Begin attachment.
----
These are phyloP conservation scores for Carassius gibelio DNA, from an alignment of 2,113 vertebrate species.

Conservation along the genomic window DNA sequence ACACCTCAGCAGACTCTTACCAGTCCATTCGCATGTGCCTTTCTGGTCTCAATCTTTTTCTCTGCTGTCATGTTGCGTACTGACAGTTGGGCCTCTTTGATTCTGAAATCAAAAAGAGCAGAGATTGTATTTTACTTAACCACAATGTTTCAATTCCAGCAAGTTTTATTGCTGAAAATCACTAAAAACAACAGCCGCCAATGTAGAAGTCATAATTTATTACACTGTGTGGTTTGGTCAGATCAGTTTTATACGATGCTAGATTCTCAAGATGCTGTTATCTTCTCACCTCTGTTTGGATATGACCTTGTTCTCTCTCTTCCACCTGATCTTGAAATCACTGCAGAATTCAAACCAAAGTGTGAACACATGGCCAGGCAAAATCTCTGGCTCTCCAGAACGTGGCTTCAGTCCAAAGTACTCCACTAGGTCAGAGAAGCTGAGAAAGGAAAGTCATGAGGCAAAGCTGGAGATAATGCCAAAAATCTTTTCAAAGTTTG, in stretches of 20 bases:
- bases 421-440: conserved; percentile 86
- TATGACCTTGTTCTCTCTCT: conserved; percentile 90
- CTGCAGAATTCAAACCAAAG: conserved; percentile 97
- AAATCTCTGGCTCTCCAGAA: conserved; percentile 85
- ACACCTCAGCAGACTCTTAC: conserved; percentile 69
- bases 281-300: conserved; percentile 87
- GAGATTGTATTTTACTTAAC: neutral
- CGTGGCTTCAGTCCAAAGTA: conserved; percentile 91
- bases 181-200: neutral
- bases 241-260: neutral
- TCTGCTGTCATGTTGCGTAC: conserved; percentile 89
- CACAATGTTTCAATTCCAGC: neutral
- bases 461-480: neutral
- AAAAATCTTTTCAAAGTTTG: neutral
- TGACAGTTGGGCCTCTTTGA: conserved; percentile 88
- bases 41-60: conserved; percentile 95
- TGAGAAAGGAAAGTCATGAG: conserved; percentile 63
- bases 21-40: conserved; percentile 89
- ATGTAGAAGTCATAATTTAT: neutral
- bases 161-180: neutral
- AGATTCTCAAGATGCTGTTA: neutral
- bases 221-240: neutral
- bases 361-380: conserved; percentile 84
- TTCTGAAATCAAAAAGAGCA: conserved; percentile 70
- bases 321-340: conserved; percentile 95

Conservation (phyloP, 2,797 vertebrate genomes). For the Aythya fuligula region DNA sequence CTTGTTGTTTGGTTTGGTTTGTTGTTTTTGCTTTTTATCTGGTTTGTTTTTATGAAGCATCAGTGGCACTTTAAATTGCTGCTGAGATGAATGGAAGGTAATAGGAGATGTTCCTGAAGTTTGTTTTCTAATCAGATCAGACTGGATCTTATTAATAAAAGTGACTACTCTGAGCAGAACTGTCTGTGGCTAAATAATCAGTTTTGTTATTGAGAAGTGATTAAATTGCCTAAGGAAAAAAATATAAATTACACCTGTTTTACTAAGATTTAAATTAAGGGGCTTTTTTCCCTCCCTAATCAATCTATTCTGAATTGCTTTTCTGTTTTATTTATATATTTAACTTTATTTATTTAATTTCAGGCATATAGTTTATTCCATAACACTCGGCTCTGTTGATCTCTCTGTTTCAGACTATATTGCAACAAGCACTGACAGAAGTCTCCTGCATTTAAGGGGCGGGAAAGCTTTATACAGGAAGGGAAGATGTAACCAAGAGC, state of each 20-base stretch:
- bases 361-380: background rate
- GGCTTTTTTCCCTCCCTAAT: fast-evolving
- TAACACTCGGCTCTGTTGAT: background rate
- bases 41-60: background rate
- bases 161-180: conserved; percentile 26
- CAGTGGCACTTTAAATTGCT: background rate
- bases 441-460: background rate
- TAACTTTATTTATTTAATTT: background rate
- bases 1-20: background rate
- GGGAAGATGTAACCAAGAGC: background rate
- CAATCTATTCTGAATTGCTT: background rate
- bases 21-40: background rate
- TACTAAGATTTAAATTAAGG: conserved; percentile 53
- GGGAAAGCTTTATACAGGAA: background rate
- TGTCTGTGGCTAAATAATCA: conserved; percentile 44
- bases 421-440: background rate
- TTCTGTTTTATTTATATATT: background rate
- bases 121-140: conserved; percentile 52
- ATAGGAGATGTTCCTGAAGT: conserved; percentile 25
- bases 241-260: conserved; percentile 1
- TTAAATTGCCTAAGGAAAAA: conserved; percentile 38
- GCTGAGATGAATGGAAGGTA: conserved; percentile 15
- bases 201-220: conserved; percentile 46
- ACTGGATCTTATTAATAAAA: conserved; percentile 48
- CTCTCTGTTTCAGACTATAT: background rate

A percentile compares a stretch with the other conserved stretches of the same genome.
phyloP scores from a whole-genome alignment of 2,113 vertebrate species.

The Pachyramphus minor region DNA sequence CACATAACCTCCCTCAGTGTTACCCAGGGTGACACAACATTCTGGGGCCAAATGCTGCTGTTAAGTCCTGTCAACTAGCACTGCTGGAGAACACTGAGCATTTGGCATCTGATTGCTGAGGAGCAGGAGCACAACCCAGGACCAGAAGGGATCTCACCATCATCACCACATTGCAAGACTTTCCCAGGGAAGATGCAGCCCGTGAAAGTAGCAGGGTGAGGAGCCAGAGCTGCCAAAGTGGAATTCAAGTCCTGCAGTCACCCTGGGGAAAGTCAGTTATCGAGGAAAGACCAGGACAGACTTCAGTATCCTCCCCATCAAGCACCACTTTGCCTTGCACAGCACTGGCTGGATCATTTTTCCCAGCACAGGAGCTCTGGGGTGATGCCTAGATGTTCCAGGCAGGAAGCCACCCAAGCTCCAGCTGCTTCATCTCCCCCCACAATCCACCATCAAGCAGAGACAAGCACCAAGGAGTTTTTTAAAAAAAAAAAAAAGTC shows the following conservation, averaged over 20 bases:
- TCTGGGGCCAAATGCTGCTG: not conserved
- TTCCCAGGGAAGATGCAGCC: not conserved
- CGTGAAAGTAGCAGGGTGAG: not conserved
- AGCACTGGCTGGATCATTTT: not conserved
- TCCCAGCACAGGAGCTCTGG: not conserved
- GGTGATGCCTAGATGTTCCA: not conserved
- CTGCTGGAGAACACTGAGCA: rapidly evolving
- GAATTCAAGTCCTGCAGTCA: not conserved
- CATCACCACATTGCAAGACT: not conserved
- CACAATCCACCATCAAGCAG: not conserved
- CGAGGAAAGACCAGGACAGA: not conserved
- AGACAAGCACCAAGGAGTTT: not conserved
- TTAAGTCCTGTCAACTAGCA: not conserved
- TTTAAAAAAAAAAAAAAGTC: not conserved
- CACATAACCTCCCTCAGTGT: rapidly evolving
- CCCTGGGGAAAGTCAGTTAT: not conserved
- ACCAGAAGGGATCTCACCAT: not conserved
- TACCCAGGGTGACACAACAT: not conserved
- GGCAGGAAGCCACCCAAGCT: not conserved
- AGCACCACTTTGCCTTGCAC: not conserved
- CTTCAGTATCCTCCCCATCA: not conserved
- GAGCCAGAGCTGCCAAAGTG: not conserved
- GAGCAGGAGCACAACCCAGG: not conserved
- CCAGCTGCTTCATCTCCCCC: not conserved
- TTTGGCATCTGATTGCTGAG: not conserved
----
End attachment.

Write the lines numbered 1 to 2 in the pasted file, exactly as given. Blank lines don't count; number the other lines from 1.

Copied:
These are phyloP conservation scores for Carassius gibelio DNA, from an alignment of 2,113 vertebrate species.

Conservation along the genomic window DNA sequence ACACCTCAGCAGACTCTTACCAGTCCATTCGCATGTGCCTTTCTGGTCTCAATCTTTTTCTCTGCTGTCATGTTGCGTACTGACAGTTGGGCCTCTTTGATTCTGAAATCAAAAAGAGCAGAGATTGTATTTTACTTAACCACAATGTTTCAATTCCAGCAAGTTTTATTGCTGAAAATCACTAAAAACAACAGCCGCCAATGTAGAAGTCATAATTTATTACACTGTGTGGTTTGGTCAGATCAGTTTTATACGATGCTAGATTCTCAAGATGCTGTTATCTTCTCACCTCTGTTTGGATATGACCTTGTTCTCTCTCTTCCACCTGATCTTGAAATCACTGCAGAATTCAAACCAAAGTGTGAACACATGGCCAGGCAAAATCTCTGGCTCTCCAGAACGTGGCTTCAGTCCAAAGTACTCCACTAGGTCAGAGAAGCTGAGAAAGGAAAGTCATGAGGCAAAGCTGGAGATAATGCCAAAAATCTTTTCAAAGTTTG, in stretches of 20 bases: